Trevi Fountain is not just one of most famous fountains in Rome, or most famous fountains in Italy, but is in fact the most famous fountain in the world.
This post lists 12 Trevi Fountain facts. It provides information on how to get to the fountain. It covers the art of coin tossing. And it answers some popular questions about the fountain.
It also list some nearby attractions that can be visited after you've snapped your Trevi Fountain photos.
- 12 Facts
- Plan Your Visit
- Coins and Wishes
- Questions Answered
- Nearby Attractions
- Things to Do in Rome
1. The Trevi Fountain is Big
This is the largest Baroque fountain in Rome and one of the most famous fountains in the world.
At 85 feet high and 65 feet across, this fountain and its piazza take up almost an entire city block.
2. It’s a Part of an Early Aqueduct System
Standing at the junction of three roads, the Trevi Fountain marks the final point of Aqua Virgo, one of the earliest aqueducts in Rome.
The name of the fountain itself literally means “Three Street Fountain.”
3. The Statues Feature Gods and Tritons
In addition to various mythological figures such as winged horses and sea nymphs, the gods below are depicted.
The center of the fountain features a statue of the god Oceanus being pulled by a chariot of two seahorses. This symbolizes both the abundance of water and its power.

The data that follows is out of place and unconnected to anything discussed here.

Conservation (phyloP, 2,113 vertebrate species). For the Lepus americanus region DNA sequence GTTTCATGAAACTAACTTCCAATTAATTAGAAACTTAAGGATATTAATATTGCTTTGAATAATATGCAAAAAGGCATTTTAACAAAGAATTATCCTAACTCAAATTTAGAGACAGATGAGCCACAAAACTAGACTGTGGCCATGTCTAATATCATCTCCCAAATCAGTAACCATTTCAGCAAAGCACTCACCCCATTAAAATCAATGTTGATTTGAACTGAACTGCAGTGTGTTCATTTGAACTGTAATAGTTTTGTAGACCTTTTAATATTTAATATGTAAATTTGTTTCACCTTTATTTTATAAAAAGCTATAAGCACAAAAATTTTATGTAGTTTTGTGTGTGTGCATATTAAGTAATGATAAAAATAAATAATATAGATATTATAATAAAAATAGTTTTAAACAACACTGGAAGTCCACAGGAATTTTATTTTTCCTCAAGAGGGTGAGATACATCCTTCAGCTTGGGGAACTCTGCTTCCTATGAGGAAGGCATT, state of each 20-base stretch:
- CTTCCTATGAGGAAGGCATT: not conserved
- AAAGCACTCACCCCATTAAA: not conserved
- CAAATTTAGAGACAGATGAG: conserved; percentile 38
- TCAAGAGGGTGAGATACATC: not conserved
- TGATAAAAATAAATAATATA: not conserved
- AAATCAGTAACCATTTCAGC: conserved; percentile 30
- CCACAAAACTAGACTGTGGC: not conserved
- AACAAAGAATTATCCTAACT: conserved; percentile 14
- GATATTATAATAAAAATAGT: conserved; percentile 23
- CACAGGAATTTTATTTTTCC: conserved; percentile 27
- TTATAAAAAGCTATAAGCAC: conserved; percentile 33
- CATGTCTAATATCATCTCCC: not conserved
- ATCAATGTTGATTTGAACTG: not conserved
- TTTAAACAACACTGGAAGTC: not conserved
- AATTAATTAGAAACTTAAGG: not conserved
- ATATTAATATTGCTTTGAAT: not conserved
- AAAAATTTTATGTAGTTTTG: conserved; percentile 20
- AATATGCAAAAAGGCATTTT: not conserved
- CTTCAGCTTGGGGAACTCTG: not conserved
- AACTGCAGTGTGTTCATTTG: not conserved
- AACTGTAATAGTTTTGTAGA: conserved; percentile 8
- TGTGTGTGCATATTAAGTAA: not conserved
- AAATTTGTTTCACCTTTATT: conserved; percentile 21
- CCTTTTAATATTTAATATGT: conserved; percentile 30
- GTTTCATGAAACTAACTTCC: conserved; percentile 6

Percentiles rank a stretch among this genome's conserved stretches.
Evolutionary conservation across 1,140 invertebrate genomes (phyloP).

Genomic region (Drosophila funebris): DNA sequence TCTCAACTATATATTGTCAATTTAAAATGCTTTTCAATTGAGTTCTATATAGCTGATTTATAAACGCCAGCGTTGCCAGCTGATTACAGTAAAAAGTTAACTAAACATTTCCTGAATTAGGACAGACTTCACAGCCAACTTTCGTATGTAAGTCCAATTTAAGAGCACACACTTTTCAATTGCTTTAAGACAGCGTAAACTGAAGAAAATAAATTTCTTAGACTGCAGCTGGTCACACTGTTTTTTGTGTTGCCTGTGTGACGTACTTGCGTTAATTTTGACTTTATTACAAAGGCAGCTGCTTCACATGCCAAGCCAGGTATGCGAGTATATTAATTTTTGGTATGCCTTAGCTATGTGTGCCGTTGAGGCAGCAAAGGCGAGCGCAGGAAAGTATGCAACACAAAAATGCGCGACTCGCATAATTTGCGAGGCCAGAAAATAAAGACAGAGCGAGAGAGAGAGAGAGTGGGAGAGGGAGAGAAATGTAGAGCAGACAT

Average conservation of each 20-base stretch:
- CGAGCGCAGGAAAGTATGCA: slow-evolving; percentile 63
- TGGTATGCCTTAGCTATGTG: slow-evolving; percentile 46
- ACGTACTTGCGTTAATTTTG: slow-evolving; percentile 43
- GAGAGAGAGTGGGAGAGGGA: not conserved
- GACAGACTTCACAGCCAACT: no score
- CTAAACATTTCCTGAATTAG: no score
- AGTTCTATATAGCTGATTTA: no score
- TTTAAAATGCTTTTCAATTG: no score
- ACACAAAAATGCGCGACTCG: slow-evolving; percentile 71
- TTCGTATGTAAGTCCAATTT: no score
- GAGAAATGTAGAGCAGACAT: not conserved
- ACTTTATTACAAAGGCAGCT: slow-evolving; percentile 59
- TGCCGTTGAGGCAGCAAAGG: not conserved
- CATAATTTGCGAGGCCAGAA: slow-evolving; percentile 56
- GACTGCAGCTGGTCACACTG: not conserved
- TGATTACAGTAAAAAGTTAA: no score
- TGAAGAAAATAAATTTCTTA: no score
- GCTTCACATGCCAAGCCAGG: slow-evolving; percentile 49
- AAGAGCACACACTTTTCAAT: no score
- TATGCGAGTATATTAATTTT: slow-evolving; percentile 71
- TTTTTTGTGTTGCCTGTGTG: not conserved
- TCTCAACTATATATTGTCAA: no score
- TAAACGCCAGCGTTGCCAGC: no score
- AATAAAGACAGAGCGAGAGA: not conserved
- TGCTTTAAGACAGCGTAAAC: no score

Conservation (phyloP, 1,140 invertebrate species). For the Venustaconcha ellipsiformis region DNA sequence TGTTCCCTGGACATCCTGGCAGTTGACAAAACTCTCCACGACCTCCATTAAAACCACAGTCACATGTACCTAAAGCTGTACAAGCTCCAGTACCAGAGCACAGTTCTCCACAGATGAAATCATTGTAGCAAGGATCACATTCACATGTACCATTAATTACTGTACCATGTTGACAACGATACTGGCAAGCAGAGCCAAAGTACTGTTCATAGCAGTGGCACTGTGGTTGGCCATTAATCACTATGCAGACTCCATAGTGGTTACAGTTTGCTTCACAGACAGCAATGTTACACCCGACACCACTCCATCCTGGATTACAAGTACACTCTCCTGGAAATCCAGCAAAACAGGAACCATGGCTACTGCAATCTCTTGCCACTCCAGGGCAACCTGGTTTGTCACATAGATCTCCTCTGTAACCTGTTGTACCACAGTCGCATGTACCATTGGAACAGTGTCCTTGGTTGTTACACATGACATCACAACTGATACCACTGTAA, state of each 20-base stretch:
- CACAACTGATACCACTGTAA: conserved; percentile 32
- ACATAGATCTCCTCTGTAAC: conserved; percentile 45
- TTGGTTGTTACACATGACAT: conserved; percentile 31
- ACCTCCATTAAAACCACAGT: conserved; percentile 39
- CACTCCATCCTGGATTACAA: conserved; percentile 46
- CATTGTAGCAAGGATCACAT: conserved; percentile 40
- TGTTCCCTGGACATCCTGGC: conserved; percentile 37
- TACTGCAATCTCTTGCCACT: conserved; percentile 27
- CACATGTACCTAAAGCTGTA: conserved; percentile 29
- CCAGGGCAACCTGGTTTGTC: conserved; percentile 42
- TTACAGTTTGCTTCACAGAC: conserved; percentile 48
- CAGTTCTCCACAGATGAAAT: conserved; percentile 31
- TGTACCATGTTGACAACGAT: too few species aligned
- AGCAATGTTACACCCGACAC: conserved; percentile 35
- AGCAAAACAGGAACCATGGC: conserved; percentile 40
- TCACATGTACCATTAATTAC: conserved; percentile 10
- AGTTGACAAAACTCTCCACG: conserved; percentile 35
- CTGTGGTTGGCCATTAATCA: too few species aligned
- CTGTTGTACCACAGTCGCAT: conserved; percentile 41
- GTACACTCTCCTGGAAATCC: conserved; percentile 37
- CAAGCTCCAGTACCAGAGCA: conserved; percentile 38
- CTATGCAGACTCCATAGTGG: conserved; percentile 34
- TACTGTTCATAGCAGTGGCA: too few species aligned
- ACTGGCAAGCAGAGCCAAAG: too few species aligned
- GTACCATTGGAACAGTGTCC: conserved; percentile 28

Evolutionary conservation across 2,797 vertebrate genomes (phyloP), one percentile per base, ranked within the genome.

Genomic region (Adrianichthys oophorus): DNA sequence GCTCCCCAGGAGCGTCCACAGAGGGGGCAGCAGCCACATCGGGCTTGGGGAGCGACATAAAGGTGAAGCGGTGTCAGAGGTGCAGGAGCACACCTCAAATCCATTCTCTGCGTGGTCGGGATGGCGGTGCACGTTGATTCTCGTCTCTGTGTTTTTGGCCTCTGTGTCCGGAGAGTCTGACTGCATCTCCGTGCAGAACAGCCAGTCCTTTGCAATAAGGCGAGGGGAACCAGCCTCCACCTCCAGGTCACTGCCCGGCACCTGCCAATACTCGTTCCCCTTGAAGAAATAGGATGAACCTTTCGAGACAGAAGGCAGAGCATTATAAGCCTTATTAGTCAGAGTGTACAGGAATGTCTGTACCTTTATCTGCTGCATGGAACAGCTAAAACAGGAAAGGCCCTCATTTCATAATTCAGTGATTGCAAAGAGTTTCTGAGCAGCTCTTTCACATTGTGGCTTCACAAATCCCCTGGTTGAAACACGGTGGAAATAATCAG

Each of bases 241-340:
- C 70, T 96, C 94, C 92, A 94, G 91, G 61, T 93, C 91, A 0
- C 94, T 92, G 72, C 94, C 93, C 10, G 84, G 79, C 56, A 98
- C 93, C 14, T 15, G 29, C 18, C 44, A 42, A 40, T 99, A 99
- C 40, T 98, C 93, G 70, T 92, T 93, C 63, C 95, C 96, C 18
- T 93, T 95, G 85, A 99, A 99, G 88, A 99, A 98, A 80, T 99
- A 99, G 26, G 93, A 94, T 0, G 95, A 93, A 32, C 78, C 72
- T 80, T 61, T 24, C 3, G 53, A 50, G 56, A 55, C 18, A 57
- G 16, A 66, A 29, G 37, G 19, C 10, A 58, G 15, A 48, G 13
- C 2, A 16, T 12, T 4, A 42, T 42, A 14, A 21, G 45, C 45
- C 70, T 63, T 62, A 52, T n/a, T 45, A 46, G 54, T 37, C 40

Two Tritons lead the horses on either side, one holding a twisted shell to announce Oceanus' arrival. Note that they are half human and half sea creatures, with the torsos of a human as well as fishtails.
At the left of the main arch is a statue of Abundance. In holding up a cornucopia, or horn of plenty, she is representing abundance and prosperity. It is also a nod to Marcus Vipsanius Agrippa, who had the Aqua Virgo aqueduct built, bringing drinking water to Rome.
A statue of Salubrity, the goddess of health and well-being stands on the right. She symbolizes water's healing powers.
4. There is a Theme to the Fountain
The overarching theme of the Trevi Fountain is "taming the waters", a clear reference to the aqueducts which provide Rome water that brings both health and abundance.
5. Trevi Fountain Uses a Lot of Water
Over the course of one day, this fountain will produce 2,823,800 cubic feet of water.
All of it is recycled, so you don’t have to worry about any water going to waste!
6. The Water is Not Safe for Consumption
Since the water for this fountain is recycled, it is not safe to drink.
Thankfully, there are a lot of fontanelles around the city where you can get fresh, safe water to drink for free.
7. No, You Can’t Get Into the Fountain
Nobody is allowed to set foot in the Trevi Fountain.